New hardware and software make Adobe’s Creative Cloud Photography plan almost irresistible. Photo: Adobe
I was all set to pull the trigger on Adobe’s Creative Cloud Photography plan, which gives subscribers access to Lightroom and Photoshop as well as Lightroom Mobile for the iPad and iPhone.
After all, it’s just $10 per month, right? (or €12.29/$16.71 in the EU). That’s about what I spend on Rdio, or Dropbox, and I get Lightroom on my frickin’ camera.
But I decided to hold off and see if one huge doozy of a design problem is fixed before my 30-day trial of the service finishes up. This will also give me time to check out the amazing new Adobe Photoshop Mix, which is what Photoshop for iPad should have been all along.
And the little problem that could be a deal-breaker? You’re gonna love it…
Apple hasn’t shied from going toe-to-toe in a heavy legal battle for months or years if need be, but rather than seeing its latest class action lawsuit go to trial, Apple has relented to settle instead.
Four major tech companies including Apple and Google reached a settlement this morning with the 64,000 tech workers who filed a class action lawsuit on the grounds that the Silicon Valley firms had conspired to keep wages artificially low through no-hire agreements.
Wouldn’t it be great to have everything you need in one package to learn about the elements of design? Further to that, wouldn’t it be great if you could name your own price for that package? Well, Cult of Mac Deals has both of those covered with The Name Your Own Price Learn To Design 2.0 Bundle!
With this bundle, you’ll get 8 courses and over 80 hours of professional instruction – and all for a price you’re willing to pay! We’ve also chosen three charities (Child’s Play Charity, World Wildlife Fund, and Creative Commons) that we believe make a significant, positive impact across the globe. 10% of your entire purchase will go to help whichever of those three charities you choose!
Apple is still waging a legal war with Samsung, but the company is already bracing for a new battle that threatens to entangle Apple with its foes Google, Adobe and Intel against a pack of angry tech workers who say the four companies were in cahoots on a no-hire agreement.
According to the latest court filings, the 64,000 tech workers represented in the class-action lawsuit claim that Apple and the other companies should not be allowed to limit evidence about Steve Jobs in the upcoming trial, no matter how unsavory it may be.
Lightroom for the iPad is here. It’s called Lightroom Mobile, and it runs smoothly on anything down to an iPad 2 (or first-gen mini). You can use the app to edit and organize any photos in your Lightroom collections, and it syncs automatically (and near instantly) with Lightroom on your desktop (you’ll need to upgrade to v5.4).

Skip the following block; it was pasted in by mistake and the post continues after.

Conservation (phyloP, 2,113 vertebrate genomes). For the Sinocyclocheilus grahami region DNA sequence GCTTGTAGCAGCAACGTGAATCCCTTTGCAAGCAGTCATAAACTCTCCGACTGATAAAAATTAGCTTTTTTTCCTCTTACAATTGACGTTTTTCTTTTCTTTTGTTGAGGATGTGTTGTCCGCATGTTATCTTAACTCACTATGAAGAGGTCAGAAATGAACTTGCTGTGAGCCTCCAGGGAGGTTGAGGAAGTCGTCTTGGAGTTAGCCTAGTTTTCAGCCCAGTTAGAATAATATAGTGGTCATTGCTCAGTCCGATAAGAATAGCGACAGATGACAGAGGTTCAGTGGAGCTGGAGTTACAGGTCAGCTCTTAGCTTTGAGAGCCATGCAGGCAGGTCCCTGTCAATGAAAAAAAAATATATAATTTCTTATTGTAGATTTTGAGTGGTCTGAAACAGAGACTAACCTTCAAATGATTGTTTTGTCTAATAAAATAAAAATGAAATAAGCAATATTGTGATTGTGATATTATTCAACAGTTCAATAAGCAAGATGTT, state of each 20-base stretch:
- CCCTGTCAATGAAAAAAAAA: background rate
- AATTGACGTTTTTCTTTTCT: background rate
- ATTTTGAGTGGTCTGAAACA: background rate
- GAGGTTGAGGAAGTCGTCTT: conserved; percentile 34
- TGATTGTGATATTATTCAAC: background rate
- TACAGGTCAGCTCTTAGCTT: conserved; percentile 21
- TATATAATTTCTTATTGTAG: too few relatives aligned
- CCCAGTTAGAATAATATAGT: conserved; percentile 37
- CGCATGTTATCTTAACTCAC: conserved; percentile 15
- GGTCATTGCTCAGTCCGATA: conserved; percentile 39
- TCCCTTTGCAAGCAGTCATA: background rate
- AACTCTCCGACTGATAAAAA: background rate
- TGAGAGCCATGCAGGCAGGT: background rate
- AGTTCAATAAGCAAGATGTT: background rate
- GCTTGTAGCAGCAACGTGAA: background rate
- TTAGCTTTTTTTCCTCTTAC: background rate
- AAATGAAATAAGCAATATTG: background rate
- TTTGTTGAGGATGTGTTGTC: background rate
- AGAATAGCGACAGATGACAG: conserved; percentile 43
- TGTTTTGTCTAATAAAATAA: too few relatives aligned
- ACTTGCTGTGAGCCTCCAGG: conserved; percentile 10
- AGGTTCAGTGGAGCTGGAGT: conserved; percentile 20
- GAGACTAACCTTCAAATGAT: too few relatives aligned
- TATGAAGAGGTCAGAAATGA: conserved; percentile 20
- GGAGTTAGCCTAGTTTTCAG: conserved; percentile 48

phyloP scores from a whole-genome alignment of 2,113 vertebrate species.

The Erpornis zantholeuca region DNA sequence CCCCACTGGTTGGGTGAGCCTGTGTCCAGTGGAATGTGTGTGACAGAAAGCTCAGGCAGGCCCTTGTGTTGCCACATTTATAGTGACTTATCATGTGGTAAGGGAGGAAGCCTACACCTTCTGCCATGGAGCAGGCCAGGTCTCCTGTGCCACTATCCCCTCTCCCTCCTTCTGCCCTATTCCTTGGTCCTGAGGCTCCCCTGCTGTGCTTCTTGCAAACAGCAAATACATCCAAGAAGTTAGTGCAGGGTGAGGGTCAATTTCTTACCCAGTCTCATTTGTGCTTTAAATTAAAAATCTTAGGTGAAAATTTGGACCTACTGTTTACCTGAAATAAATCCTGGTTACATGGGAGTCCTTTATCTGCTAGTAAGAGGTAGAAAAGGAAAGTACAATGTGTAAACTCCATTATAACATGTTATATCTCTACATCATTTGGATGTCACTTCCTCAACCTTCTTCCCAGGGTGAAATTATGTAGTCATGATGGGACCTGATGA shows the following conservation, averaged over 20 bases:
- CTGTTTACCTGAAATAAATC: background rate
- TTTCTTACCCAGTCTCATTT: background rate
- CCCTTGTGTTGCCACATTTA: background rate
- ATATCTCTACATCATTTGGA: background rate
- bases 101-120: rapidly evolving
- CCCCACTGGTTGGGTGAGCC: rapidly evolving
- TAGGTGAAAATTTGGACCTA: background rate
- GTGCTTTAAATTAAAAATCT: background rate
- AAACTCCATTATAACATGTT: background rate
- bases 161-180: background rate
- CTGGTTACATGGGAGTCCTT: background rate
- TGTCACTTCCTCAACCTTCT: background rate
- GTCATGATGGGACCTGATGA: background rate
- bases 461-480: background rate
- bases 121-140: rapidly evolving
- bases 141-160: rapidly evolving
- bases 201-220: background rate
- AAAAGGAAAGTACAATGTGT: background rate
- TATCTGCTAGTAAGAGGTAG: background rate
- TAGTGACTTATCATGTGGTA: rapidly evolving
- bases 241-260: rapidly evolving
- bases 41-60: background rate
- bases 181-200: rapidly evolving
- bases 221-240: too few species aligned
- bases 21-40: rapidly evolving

And the price? It’s free, but only if you already subscribe to Adobe’s $10-per-month Photoshop Photography Program, which also gets you the desktop versions of Photoshop and Lightroom. There’s also a 30-day free trial to check it out.
Here’s a slightly obscure tip that’s worth sharing becasue it could literally save you from a lost photo library. If you use Lightroom, Adobe has a “secret” script you can download that extracts the JPG images from your previews. Why would you want to do this? Say you lose the hard drive with all your original RAW photos on it, or you just get drunk one night and wake up in the morning to find you deleted your Lightroom folder.
Night photographs can be downright stunning… but we know, it’s not easy to master the art of night photography and that’s why Cult of Mac Deals is excited to bring you a course that will open up your photography skill set to a whole new world.
Typically, shooting at night means shooting in low light, which can be a real challenge. Endless blurry party photos on Facebook, or faces nuked by flash are proof of that but believe it or not, you can improve your night photos, and you don’t necessarily need a fancy camera to do so. With the Adobe approved Night Photography Video Course, you’ll learn how to make the most of your night photos…and all for just $15.99.
Most of use post our crap onto Twitter, Flickr, Instagram or – ugh – the Facebook. But creative pros have their own social network. Behance is more than just a place to hang your latest photos, motion-graphics, fashion or branding design, though. It’s kind of a mix between an online resume and and portfolio, with plenty of concept ideas thrown in for good measure. And it’s also built into some Adobe apps: Lightroom lets you publish straight to Behance, for example.
Which is a long way of getting to the point. Behance v3.0 for iOS just launched, and it brings an updated look and new features.
Ugh, Flash content, right? It slows everything down, and buries content within inaccessible Flash movies, and forces you to install and keep updating the plugin, even if you don’t need it.
Honestly, I hope Flash goes the way of the dodo, and HTML5 takes over. If I had my druthers, I’d disable Flash on my Mac
Until then, however, there are some sites where you actually need to enable Flash to see the content. So, instead of completely dumping Flash in a fit of pique, you can enable it in Safari only for specific sites.